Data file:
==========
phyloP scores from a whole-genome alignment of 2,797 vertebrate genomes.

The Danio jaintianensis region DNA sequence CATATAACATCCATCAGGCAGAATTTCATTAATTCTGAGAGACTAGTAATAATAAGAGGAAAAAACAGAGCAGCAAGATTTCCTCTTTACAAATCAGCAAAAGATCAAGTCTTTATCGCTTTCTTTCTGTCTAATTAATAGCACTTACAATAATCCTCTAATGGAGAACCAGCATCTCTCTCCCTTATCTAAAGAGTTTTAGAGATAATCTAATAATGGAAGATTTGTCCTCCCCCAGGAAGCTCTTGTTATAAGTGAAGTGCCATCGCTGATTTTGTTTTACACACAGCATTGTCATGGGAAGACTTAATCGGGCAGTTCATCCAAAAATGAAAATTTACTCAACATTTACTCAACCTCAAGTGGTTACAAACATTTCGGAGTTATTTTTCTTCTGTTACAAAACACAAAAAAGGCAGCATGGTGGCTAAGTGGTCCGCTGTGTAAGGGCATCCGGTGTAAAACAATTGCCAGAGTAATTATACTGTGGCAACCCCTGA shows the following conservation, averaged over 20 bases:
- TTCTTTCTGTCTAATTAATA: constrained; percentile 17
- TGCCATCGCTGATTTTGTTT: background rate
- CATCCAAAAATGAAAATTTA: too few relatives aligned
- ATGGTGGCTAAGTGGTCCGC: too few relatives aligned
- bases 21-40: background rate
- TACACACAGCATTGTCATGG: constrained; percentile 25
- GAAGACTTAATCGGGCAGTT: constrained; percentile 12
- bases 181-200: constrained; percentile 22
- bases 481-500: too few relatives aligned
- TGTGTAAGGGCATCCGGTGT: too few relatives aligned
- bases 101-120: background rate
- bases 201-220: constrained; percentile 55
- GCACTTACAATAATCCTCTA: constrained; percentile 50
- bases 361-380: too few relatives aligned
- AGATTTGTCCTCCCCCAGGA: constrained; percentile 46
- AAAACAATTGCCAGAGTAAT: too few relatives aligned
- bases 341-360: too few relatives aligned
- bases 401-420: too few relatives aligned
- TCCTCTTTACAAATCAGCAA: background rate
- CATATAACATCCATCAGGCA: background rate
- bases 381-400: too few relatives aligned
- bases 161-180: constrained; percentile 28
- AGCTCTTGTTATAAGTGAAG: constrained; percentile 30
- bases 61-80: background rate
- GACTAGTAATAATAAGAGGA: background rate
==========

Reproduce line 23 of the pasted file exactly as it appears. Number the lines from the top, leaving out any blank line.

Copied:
- bases 381-400: too few relatives aligned